Avoiding Disputes and Dispute Resolution in Partnerships – Part 2

Avoiding Disputes and Resolving Disputes in Partnerships – Part 1

Partnership agreements may contain a provision appointing a mutually agreed non-binding arbitrator, although mediation or arbitration may be final and binding. The purpose of non-binding arbitration is to give partners the tools to resolve what is bothering the disputing partner and to help partners operate their partnership effectively and profitably over the long term. In this regard, the chosen arbitrator must understand the business of dentistry and the partners.

The arbitrator should be asked whether he accepts the arbitration assignment before signing the agreement. If a dispute arises, the disputing partner will submit a written complaint to the arbitrator for determination. The non-disputing partner must also address the complaint in writing. The arbitrator then renders a written decision. All time constraints in the terms of the agreement must be adhered to.

However, a more optimal outcome can be found through effective dispute resolution mechanisms to resolve disagreements and vote blockages, particularly if ownership is equal. One or more dispute resolution mechanisms should be included in any buy-sell, closed company, or other limited liability company shareholding or operating agreement.

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Buy-sell offers

An effective method of resolving disputes is an offer to buy and sell. One partner submits an offer to buy out the other and if the offer is not accepted, the partner who received the offer is obligated to buy out the offering partner on the same terms contained in the offer.

Corporate Division

As an alternative to the buy-sell offer, a disputing partner may choose to enter into a split-venture under Section 355 of the Internal Revenue Code. Under a business division, the company is divided into separate practices on a tax-deferred basis if certain technical requirements are met. The tax-deferred nature of corporate division makes it a very desirable tool when appropriate. In a corporate division, the litigation partner leaves and the non-litigation partner remains. Often shareholders have two locations, especially specialist practitioners, which makes it highly desirable for each shareholder to maintain one location.


A real estate buyout, usually as part of an operating agreement, must be in place for practice real estate if it is owned by more than one of the partners.

age matters

If the senior partner is significantly older than the junior partner, a dispute clause could be included in the buy-sell agreement(s) whereby the junior partner buys out the senior partner under the terms of the provision , usually for the full value of the senior partner’s interest. If, on the other hand, the senior partner is not approaching retirement age, the senior partner may have the option of buying out the junior partner in accordance with the terms of the buy-sell agreement(s) if the senior partner no longer wishes to work with the junior partner.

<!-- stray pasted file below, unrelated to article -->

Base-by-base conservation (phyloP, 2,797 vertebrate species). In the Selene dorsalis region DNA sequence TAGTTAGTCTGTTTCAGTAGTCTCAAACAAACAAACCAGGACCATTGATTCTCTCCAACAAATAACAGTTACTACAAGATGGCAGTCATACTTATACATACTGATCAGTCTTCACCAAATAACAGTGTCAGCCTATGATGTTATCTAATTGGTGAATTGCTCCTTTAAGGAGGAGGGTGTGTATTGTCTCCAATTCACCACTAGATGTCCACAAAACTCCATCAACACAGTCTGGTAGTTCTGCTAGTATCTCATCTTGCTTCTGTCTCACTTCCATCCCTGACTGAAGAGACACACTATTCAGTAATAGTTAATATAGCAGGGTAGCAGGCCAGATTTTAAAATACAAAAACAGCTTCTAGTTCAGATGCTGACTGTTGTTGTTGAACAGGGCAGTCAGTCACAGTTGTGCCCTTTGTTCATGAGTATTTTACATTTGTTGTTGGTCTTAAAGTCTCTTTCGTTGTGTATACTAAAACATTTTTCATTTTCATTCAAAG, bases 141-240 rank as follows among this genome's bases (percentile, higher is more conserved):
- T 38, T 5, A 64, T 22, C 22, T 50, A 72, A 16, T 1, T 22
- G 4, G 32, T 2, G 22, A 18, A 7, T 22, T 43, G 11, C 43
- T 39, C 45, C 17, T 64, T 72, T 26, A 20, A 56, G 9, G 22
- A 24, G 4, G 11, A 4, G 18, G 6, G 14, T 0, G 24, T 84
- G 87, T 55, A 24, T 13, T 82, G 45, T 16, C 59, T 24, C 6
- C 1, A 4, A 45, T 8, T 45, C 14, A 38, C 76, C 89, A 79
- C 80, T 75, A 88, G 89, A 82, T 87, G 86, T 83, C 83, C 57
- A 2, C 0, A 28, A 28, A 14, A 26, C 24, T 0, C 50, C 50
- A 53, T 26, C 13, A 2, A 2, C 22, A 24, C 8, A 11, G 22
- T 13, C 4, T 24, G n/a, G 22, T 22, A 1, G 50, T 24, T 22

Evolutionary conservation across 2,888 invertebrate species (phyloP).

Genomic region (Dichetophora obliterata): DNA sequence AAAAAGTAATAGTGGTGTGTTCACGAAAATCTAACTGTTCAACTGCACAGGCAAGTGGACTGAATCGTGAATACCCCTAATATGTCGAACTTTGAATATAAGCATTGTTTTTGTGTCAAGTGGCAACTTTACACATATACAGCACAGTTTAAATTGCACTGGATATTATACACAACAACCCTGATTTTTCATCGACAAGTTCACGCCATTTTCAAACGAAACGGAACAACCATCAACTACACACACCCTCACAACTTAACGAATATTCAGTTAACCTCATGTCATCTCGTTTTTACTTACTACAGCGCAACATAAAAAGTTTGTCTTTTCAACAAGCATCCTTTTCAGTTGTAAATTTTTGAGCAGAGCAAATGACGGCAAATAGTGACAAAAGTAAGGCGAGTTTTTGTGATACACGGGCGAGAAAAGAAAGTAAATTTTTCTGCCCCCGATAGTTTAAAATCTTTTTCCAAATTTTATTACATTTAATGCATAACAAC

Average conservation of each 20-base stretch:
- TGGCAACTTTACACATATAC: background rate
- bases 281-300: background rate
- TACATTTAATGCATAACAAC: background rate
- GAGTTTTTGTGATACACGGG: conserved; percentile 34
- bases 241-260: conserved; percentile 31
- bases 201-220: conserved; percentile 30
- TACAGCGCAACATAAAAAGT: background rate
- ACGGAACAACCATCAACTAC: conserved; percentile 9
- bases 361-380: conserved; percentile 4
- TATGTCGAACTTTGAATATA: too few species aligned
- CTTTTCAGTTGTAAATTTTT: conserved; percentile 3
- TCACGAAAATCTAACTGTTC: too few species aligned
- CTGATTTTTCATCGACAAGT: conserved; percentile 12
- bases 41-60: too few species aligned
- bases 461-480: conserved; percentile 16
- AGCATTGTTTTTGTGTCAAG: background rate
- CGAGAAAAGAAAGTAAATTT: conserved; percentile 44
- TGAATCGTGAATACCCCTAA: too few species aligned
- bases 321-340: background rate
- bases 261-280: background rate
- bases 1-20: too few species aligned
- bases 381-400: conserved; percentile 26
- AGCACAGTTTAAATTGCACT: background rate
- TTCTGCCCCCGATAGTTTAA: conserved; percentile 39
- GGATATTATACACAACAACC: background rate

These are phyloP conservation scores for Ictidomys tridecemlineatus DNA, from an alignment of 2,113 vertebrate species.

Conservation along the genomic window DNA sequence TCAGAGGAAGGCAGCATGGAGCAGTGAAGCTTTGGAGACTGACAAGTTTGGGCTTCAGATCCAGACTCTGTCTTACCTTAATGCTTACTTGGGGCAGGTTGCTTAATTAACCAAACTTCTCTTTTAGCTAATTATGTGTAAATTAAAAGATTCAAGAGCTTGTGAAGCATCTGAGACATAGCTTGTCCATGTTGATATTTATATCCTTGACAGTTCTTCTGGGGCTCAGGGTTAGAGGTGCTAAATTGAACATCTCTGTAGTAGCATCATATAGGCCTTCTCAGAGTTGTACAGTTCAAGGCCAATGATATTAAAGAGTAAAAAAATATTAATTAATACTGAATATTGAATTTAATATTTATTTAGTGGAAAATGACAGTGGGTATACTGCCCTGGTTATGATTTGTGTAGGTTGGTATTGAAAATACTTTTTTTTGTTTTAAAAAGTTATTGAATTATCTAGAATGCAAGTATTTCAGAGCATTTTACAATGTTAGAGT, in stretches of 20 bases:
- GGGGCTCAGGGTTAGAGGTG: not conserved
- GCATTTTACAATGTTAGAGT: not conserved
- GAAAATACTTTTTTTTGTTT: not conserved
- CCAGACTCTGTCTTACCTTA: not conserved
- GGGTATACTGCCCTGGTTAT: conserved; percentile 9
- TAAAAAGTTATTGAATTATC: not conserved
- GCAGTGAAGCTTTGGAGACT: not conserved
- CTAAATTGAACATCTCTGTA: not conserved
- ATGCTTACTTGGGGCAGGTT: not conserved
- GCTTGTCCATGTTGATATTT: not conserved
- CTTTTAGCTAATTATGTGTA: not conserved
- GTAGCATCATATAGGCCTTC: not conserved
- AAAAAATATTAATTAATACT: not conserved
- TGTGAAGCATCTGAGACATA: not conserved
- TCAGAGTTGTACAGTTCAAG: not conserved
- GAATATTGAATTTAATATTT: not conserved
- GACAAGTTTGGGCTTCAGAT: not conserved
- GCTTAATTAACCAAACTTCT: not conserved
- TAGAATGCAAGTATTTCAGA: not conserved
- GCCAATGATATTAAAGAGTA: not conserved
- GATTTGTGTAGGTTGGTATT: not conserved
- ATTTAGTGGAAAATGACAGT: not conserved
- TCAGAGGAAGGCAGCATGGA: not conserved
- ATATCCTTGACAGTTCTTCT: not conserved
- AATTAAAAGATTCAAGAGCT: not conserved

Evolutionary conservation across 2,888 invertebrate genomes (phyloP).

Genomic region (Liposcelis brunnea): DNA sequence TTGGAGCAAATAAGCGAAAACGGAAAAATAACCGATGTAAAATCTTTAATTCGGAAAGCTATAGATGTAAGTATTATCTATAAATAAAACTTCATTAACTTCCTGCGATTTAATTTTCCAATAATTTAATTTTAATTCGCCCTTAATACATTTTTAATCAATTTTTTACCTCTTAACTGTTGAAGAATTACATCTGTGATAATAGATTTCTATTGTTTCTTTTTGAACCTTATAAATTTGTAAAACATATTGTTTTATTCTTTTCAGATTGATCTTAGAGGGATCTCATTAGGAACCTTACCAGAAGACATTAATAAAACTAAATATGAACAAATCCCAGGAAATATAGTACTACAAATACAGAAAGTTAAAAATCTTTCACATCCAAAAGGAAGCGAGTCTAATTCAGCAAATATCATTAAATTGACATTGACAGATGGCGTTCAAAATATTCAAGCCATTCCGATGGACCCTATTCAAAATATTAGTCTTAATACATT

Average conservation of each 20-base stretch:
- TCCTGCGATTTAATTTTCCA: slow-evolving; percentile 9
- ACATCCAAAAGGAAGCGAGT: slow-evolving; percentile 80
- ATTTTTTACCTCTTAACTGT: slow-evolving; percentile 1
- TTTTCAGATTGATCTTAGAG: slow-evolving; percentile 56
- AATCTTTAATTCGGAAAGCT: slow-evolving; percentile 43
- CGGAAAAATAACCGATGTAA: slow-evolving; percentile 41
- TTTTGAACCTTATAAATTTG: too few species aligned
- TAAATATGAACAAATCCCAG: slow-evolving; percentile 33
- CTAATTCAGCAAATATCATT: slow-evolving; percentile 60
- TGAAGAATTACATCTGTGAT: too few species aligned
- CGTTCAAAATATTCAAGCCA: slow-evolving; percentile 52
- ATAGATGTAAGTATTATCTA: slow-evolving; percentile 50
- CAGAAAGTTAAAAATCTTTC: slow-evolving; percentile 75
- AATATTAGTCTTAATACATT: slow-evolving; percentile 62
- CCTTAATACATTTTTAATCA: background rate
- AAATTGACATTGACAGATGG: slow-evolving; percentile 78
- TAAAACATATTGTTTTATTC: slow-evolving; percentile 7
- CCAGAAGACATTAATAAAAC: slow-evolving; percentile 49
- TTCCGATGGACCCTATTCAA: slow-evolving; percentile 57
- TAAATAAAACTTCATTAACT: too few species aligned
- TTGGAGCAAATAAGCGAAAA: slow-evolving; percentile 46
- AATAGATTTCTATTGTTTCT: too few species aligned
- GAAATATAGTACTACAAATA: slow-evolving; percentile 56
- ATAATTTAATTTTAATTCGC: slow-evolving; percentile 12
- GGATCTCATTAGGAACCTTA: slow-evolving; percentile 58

Multiple partner practices

Multi-partner firms should have provisions for either the partnership to expel a partner for specific reasons, including performance, or a partner to leave. The purchase price and payment terms depend on whether the outgoing partner will operate within the restricted radius under the covenants of the partnership or outside of the radius.

Family practices

For non-family partners in family practices, as long as the non-family partner has paid for their interest in the practice, that partner should have the ability to leave the practice without the covenants applying to patients customarily treated by the non-family partner. family. Such an arrangement is relatively straightforward for general dentists, provided patients are assigned by the treating dentist, but more complex in specialty practices due to referral sources.

Summary and thoughts

The Senior Partner should never relinquish decision-making control or the deciding vote until they are ready to do so. The junior partner should appreciate the valuable mentorship of the senior partner. As long as the profitability of the practice remains healthy and the distribution of the Junior Partner’s compensation cannot be changed without a unanimous vote, the Junior Partner will be fine. All partners should ensure that partnership agreements contain effective dispute resolution mechanisms where a disgruntled lead partner can kick out a junior partner or a disgruntled junior partner can walk away unscathed as a last resort.

Editor’s note: This article appeared in the July 2022 print edition of Dental economy magazine. Dentists in North America can take advantage of a free print subscription. Register here.